The best 4 4x4xfar!
|Welcome to the cleanest corner of my hobby.
Tinkering with old English motor vehicles usually gives you greasy hands,
bloody knuckles and dirty clothes, but browsing is clean work, so hop in
and find out more about these amazing vehicles which I spend far too much
I always wanted a Land Rover. Ever since the local farmers in my home in England drove around in their Series I's and II's, I was fascinated in these hardy little trucks. My early motoring days in England were without a Rover due to my then misplaced ideas about the cost of Rovering - when I think of all the £'s I spent on Ford Cortina's, Mini's and similar rustbuckets too numerous to mention, each of which I owned for all too brief a period on its way to the knacker's yard, I can now see that I could have bought an aluminium workhorse years ago. However that was not to be - I didn't get into Land Rovers until I moved to Denmark in the early 80's. Now I own quite a collection - and all but one of them are in daily use for my company.
My first Land Rover was a 1976 Series III which I bought in 1984 - it's still running as a daily driver, and is in better condition than ever - the motor (2.25 diesel) had a thourough rebuild in 1994, and the rest of the vehicle has been tinkered with constantly since. In the winter of 1998/99 I replaced the original chassis with a new galvanised frame, which resulted in a complete rebuild. This was a long hard project, but the end result is satisfying - a completely new Land Rover!
For more details about this rebuild project, click here.
My second Land Rover was this 1979 Series III 88" station wagon - also diesel, and without rear seats due to the taxation cost here in Denmark (hence the yellow number plate which denotes the cheaper registration). This has been our main daily driver for nearly 15 years, as well as starring in a popular Danish television show for children. It has run over 300,000 km, including all the way around Iceland in 1990. In 1998 it had an interesting accident when it was rolled over onto its right hand side - no one was hurt, but it resulted in a total rebuild which took three months.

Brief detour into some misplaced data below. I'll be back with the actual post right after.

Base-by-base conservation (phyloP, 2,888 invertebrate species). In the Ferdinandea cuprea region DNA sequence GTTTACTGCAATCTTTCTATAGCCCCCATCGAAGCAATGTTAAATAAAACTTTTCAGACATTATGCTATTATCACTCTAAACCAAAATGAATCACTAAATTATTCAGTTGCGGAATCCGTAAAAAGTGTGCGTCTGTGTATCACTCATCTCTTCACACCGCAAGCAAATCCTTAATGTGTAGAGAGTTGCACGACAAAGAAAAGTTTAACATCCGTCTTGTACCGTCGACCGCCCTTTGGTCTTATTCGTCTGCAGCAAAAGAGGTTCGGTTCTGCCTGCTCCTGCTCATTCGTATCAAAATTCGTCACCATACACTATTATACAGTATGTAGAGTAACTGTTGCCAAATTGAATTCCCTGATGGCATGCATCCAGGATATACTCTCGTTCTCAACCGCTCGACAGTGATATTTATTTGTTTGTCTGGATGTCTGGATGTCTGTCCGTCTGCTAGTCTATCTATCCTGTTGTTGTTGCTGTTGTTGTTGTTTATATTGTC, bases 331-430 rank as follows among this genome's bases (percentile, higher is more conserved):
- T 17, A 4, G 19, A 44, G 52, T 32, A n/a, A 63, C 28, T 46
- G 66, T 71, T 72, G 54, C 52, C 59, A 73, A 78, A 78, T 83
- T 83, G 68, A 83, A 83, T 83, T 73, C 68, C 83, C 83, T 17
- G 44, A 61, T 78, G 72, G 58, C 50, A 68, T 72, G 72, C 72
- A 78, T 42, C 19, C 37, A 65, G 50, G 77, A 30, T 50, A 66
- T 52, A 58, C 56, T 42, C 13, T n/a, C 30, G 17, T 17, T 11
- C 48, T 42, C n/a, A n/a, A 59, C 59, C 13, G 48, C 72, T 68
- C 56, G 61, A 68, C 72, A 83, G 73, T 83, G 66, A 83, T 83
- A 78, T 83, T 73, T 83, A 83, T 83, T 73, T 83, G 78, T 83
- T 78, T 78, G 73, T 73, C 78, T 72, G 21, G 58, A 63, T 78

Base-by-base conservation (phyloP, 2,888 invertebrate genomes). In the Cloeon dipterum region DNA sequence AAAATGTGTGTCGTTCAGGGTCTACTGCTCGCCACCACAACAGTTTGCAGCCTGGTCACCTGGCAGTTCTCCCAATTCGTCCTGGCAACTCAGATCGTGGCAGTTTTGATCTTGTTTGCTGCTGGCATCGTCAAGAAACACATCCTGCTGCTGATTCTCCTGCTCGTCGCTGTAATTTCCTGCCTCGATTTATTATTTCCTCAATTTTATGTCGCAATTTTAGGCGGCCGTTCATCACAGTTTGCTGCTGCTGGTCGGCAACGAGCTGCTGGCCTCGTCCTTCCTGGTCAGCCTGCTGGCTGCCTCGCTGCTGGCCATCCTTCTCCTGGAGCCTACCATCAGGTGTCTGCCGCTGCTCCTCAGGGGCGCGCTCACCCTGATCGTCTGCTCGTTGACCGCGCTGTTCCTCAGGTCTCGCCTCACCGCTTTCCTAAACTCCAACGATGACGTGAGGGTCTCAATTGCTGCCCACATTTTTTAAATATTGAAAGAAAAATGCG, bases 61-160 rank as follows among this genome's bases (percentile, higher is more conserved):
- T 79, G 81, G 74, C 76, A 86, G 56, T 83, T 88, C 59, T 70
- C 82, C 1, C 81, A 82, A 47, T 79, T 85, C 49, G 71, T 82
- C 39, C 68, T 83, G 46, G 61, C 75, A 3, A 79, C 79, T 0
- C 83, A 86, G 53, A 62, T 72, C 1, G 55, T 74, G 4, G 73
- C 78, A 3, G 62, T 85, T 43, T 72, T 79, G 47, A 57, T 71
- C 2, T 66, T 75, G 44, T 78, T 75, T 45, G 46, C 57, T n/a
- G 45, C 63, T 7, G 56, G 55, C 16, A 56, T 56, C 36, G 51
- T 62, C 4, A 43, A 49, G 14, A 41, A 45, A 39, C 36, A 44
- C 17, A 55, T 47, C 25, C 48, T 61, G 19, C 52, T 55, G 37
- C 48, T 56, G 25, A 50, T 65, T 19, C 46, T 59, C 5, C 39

In 1997 I was hunting for a spare gearbox to put into my 88", and I found an even older 88 which I could buy for a song, to remove the gearbox. This was originally intended as a donor vehicle, but after washing years of crud and paint off the bodywork and chassis, I discovered that it was in very good condition, and the motor ran well, so slowly, this truck from 1972 has inherited surplus spares from my other rebuild projects. The rear end has had a half chassis rebuild, the paintwork is hand painted - to make it presentable until I have time to take it apart and do the job properly. Future work includes rebuilding both axles and installing a dual circuit brake system which was standard on later 88" models. This is a hobby project - no stress, no deadline.
My latest investment is a brand new Defender 110 County Station Wagon. This is the main company car - used as a location unit for our tv crew. It has been modified to seat 7 instead of the usual 10, leaving space for film equipment and baggage. The Defender is a totally different kettle of bananas to the Series Land Rovers - it has power steering, coil springs, permanent 4 wheel drive, and a 300 Turbo diesel injection motor with 5 gears. But despite the power and the fancy trimmings, it bears the heritage of a unique vehicle which has remained conceptually the same since the launch of the Series I prototype in 1947.
After four and a half years careful driving and loving care - with maintenance "according to the book" I must admit to being somewhat disappointed with the cosmetic condition of my Defender 110" CSW - the vehicle still drives and handles as well as the day it was delivered, but the standard of paintwork and finish leaves a lot to be desired - and the quality - in my humble opinion - in no way matches that of the Series vehicles.
This is a great pity - the "Land Rover heritage" is exploited vigorously by the marketing departments of both the manufacturer and the importer in Denmark - and yet the Defender CSW - which was designed to appeal to a more discerning driver in competition with the growing SUV market - is sadly in cosmetic terms a tatty imitation of its competitors. This is an issue which I believe the Land Rover manufacturing and sales community should address!
So what are the advantages of being a "car-free" family and business? Well these cars last for years, they are sturdy, reliable, and despite all sorts of things going wrong, they will always get you home. The spare parts - especially for the Series III's are really cheap compared to other 4WD and many normal cars, and there are plenty of donor vehicles to get spares from. They are easy to work on in a private workshop, so it is possible to keep them running in a very high standard of safety and mechanical condition, without huge labour costs. But apart from the many rational arguments for owning land Rovers - it is a deeply emotional issue, one which all classic car enthusiasts will understand - if only the manufacturer would give attention to the cosmetic details!